3D – without the topping

Press Release / 30.8.2010

Films in 3D are in fashion. Now, on the heels of such success in movie theaters, this form of presentation is now moving forward to conquer living rooms, too. At the consumer electronics fair IFA in Berlin (September 3-8, 2010), Fraunhofer researchers will be on hand in TecWatch Hall 8.1, showing how 3D television is possible without special glasses.

Filme in 3D sind angesagt. Nach dem Kino soll die räumliche Darstellung nun auch das Wohnzimmer erobern. Fraunhofer-Forscher zeigen, wie 3D-Fernsehen ohne Brille möglich ist. b-Bei Multiview-Mode werden mehrere Ansichten einer Szene gleichzeitig abgestrahlt. So ist es möglich, dass mehrere Personen 3D sehen können.

3D movies are a hit in movie theaters, but they’re also on the advance in home living rooms, too. Whether on the silver screen or the home theater, viewers need to wear shutter or polarized glasses if they want to be able get the three-dimensional – or, in experts’ jargon the stereoscopic – viewing experience. That changes, though, once the developments of the Fraunhofer Institute for Telecommunications, Heinrich-Hertz-Institut, HHI in Berlin are considered. Developers there have been working for several years to make a vision come true: 3D without the glasses. The mark of their success is a display they call "Free2C_digital."

"A 3D display is always based on the same principle," explains René de la Barré of HHI. "Two images are made visible, one for the left eye and one for the right." A sophisticated selected barrier sees to it that each eye views only the image content intended for it. To make this work, the viewer must hold his head absolutely still while viewing. That’s no fun for anyone. Therefore we have linked the 3D display with an additional technology: "electronic head-tracking." A camera sees the head and identifies the precise position of the eyes. This information is used to update the image content. Each movement of the head or eyes is registered, and the display is adjusted accordingly. The viewer always sees the perfect 3D image without having to put on an extra pair of glasses. "A process like ours that can do without glasses is referred to in the field as ‘autostereoscopic,’" de la Barré explains.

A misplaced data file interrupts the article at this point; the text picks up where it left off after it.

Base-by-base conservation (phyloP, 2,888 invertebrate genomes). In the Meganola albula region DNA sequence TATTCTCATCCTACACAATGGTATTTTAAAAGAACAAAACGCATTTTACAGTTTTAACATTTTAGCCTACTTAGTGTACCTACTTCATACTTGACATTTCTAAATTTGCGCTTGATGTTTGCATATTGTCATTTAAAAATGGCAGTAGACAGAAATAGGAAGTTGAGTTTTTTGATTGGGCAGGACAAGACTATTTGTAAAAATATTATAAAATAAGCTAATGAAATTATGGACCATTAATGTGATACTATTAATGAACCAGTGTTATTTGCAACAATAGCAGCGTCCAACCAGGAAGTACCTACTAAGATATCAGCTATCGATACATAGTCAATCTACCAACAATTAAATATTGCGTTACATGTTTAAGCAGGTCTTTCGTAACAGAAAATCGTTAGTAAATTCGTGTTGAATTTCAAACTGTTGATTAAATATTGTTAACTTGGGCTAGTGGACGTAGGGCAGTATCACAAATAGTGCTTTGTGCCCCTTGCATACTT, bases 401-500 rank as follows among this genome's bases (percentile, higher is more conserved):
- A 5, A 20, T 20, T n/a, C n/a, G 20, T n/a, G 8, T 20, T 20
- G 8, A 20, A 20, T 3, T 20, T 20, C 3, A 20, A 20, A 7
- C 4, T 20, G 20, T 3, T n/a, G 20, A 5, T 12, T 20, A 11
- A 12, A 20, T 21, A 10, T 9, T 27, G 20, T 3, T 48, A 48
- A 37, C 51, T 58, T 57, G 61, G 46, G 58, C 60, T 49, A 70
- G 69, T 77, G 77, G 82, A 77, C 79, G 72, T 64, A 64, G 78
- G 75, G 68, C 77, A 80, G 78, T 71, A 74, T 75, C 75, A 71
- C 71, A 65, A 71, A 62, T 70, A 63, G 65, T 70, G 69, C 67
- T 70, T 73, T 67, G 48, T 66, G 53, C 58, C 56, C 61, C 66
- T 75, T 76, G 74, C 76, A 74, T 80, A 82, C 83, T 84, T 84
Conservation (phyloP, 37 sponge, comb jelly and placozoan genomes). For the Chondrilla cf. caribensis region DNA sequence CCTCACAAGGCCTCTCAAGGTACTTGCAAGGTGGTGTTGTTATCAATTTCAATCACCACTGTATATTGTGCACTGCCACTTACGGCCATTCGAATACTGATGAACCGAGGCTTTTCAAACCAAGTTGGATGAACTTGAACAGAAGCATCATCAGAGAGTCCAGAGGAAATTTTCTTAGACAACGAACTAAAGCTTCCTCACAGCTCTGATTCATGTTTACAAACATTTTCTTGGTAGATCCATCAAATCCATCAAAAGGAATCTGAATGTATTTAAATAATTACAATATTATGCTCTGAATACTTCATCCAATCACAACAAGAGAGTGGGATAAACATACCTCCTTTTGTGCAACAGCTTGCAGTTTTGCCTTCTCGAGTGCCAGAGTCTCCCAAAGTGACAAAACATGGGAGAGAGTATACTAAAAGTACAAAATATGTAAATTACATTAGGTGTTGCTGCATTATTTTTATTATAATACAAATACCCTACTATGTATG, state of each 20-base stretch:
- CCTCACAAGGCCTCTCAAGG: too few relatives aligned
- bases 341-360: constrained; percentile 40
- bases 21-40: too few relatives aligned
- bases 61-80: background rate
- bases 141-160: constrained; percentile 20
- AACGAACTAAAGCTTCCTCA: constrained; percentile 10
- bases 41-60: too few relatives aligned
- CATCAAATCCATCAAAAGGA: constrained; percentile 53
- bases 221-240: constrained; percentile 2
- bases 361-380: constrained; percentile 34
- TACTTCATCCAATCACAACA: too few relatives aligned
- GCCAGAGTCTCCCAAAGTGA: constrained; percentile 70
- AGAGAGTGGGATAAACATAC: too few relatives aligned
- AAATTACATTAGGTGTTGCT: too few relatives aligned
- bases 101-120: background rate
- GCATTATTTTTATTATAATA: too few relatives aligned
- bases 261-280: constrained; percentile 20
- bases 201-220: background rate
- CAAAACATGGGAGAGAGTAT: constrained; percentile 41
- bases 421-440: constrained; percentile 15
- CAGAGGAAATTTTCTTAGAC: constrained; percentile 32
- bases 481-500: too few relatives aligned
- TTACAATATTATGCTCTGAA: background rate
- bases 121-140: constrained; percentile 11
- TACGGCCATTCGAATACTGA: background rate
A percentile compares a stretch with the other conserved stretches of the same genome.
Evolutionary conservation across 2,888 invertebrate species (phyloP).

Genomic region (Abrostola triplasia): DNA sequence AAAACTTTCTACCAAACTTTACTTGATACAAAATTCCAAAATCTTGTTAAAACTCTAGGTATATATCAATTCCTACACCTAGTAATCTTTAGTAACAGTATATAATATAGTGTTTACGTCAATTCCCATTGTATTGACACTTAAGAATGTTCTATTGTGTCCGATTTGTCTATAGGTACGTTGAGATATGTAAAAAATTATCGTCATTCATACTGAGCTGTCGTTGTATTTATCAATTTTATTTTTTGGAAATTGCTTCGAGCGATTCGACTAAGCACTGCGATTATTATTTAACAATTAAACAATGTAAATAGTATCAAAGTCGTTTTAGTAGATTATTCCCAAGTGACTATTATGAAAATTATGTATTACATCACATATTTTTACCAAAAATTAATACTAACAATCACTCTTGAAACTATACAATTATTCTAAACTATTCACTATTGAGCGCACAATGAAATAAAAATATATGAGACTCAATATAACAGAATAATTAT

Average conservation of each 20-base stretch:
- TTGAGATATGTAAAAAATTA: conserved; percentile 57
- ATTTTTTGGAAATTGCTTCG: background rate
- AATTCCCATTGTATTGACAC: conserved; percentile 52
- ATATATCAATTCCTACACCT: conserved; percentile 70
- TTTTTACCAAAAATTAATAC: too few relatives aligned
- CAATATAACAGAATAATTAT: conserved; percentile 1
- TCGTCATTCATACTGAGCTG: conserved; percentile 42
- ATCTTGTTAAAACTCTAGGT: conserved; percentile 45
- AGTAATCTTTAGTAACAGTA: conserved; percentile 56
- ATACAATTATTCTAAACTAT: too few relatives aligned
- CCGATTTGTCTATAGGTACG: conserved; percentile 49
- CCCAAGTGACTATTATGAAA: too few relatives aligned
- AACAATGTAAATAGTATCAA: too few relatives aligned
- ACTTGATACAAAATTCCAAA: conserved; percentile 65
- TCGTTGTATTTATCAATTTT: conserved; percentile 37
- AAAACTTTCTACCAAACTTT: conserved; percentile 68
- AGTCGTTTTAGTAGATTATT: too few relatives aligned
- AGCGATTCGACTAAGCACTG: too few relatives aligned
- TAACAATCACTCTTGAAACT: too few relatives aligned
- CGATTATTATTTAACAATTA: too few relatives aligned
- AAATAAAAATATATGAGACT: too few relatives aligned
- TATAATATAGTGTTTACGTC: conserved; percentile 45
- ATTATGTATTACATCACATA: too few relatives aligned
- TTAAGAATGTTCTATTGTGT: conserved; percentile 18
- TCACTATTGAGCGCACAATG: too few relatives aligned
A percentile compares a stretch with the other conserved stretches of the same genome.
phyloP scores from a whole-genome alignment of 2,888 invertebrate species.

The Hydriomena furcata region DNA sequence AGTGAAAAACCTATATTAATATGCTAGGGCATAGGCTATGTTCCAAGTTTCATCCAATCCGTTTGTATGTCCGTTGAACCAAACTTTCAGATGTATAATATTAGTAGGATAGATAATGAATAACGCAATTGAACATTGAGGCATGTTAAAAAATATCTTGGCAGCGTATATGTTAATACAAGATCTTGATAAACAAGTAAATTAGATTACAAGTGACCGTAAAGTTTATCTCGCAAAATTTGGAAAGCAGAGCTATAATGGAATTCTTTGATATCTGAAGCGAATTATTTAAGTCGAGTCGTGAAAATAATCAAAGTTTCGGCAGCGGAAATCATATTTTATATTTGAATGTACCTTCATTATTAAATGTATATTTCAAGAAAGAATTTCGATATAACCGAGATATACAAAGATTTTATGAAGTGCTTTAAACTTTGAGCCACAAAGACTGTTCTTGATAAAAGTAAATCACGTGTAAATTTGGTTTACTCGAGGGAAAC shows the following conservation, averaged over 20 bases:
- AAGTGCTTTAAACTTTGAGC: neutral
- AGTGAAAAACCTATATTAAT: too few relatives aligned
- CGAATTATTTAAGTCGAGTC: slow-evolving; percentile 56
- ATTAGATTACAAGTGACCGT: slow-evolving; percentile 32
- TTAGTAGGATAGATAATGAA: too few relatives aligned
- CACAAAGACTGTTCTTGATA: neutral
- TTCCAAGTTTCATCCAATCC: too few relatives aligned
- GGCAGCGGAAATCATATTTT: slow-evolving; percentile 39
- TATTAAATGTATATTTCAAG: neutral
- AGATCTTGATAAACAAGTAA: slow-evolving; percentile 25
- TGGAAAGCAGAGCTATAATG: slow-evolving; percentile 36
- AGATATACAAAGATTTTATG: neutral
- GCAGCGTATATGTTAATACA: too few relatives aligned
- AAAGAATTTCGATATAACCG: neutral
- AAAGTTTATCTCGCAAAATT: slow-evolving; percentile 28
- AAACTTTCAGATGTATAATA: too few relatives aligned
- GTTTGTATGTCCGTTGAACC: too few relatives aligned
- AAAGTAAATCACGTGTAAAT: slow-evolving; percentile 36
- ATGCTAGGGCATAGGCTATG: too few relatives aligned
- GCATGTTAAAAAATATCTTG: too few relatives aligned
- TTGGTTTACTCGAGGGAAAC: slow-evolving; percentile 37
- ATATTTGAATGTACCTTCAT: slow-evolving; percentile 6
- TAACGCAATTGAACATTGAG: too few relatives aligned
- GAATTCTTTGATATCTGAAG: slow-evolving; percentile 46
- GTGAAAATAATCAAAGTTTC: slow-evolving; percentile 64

At the trade fair in Berlin, he and his team will be exhibiting another new development as well: a multimodal display in which the viewer can toggle back and forth between different display formats. There is a multiview mode in which multiple views of a scene are projected. This enables multiple persons to see an image in 3D. This can be switched to single-user mode, either automatically or at the touch of a button. Single-user mode requires just two picture views and delivers a more intense experience of depth. "Our display technology is designed so that the 3D televisions now being introduced can be watched without glasses," de la Barré describes. "That also solves a current problem. Because at the moment a 3D television picture cannot be displayed on a multiview display."

The reason: 3D television signals lack the needed additional information about depth. The current method for making 3D television recordings does not register depth information yet. The solution by HHI circumvents this lack of information. It uses just the two views broadcast – one picture each, left and right – and dynamically adjusts to the eye position of one or more viewers. "We have come up with a process that will enable us to provide these two views for even two or three viewers – instead of a single camera, we work with multiple cameras integrated into the display. We use them to track the eyes, tailoring the images perfectly for the different viewers," de la Barré observed.

The challenge with this autostereoscopic solution is to link multiview displays with eye-tracking and to deliver individually tailored picture content to each viewer in real time and free of distortion. One method patented by HHI adjusts picture content electronically on the display in keeping with the X-Y-Z positions of viewers’ eyes. This occurs with virtually no delay. This way, a 3D display can be continuously adjusted in all directions in line with the viewer’s position. The method also permits toggling back and forth between outputs of two or more views in response to the current number of viewers in the room.

Visitors to the IFA will have the chance to get a closer look at one of the first prototypes of this multimodal display.